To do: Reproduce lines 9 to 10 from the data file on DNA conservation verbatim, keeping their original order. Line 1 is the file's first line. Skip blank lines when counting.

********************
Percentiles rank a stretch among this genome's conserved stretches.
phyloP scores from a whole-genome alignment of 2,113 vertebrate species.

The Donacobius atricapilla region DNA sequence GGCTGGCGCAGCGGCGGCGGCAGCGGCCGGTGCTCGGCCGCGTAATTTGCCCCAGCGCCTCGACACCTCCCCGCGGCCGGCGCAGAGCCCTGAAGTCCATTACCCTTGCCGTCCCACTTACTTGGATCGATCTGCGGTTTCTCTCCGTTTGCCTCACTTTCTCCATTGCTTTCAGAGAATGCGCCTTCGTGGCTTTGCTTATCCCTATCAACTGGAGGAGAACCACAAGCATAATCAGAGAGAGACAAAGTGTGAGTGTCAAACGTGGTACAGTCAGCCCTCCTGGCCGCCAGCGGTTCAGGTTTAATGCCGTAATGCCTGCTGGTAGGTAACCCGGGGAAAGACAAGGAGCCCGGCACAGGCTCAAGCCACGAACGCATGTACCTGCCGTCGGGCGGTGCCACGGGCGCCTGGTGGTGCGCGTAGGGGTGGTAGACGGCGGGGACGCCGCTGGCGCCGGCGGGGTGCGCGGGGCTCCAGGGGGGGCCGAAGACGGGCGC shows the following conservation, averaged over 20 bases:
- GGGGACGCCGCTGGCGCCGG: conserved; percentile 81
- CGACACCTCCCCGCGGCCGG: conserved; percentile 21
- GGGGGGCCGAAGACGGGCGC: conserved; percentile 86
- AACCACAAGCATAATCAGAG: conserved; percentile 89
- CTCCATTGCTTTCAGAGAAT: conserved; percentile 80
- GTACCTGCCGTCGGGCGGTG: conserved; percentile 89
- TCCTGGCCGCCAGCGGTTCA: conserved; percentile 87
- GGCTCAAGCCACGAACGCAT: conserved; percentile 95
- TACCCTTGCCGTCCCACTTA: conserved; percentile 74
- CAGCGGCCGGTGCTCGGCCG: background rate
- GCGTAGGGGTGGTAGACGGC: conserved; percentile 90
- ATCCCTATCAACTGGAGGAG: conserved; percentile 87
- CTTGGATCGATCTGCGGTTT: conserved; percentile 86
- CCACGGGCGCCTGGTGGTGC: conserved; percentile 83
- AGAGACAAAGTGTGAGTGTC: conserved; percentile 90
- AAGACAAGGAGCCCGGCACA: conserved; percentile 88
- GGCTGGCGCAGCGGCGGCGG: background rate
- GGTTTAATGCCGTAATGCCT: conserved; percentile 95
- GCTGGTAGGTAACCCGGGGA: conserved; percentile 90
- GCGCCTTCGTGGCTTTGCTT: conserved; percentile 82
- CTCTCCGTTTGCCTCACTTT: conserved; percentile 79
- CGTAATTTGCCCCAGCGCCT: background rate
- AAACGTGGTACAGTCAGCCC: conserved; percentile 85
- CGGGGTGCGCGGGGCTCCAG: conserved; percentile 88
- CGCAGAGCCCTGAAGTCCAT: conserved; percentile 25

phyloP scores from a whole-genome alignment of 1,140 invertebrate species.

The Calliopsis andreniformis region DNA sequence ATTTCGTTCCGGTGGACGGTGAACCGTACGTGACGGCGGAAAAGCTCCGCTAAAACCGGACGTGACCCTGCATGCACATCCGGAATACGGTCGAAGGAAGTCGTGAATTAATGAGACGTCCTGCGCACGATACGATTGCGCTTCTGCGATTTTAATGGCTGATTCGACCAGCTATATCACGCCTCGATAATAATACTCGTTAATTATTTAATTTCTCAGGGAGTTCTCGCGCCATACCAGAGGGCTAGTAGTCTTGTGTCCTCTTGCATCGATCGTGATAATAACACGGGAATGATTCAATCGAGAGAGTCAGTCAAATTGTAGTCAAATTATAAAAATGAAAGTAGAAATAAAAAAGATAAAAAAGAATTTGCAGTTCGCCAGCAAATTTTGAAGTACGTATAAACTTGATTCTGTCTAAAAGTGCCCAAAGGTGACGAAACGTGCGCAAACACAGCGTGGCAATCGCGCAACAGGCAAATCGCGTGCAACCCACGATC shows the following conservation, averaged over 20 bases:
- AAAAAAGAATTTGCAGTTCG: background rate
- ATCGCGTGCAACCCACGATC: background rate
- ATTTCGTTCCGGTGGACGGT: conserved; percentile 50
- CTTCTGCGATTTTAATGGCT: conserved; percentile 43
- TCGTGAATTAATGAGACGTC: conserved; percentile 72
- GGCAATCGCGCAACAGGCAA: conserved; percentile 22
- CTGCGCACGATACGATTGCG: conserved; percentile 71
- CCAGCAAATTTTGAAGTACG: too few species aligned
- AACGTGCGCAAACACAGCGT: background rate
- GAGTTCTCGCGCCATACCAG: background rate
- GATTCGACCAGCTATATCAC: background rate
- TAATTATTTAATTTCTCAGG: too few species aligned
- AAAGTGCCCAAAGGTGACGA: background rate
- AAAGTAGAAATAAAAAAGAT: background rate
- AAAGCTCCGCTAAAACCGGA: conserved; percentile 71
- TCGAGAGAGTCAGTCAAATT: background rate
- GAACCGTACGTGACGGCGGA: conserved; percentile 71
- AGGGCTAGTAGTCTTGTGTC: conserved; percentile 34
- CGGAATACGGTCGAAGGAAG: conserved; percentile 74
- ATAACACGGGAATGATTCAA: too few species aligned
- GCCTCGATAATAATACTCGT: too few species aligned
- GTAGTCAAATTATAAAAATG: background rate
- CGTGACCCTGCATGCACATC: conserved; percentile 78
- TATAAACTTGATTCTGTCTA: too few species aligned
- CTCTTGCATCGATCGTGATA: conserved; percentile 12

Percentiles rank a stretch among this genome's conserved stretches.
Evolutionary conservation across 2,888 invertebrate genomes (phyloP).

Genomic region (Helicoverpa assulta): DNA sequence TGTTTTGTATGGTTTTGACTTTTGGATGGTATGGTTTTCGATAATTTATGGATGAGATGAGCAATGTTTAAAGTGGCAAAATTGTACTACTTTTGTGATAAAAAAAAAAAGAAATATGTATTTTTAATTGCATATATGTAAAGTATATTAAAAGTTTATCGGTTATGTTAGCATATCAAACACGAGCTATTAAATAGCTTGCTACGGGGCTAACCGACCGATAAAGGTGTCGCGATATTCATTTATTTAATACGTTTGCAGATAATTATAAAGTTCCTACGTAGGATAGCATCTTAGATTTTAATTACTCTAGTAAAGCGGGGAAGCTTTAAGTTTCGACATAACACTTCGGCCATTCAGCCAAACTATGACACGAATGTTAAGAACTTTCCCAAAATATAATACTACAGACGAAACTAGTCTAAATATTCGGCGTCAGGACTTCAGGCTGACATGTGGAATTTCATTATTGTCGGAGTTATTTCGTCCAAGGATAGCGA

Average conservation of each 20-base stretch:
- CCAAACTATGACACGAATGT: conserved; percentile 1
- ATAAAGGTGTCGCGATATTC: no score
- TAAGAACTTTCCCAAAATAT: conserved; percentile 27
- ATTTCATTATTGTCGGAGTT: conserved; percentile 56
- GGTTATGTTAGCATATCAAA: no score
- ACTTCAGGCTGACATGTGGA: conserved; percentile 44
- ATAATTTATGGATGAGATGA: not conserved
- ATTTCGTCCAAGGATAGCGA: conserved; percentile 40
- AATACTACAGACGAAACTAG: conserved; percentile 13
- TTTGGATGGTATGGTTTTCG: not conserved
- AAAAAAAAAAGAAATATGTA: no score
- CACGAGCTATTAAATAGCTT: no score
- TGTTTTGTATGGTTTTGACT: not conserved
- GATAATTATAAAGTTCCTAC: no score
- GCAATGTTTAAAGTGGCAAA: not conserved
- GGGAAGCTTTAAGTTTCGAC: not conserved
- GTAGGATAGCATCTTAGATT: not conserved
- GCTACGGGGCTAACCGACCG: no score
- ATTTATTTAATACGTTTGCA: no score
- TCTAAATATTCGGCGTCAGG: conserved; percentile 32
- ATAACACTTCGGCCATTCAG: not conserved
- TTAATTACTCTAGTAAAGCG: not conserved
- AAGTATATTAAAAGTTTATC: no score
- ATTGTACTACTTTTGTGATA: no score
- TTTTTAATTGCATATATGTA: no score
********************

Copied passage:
- GTACCTGCCGTCGGGCGGTG: conserved; percentile 89
- TCCTGGCCGCCAGCGGTTCA: conserved; percentile 87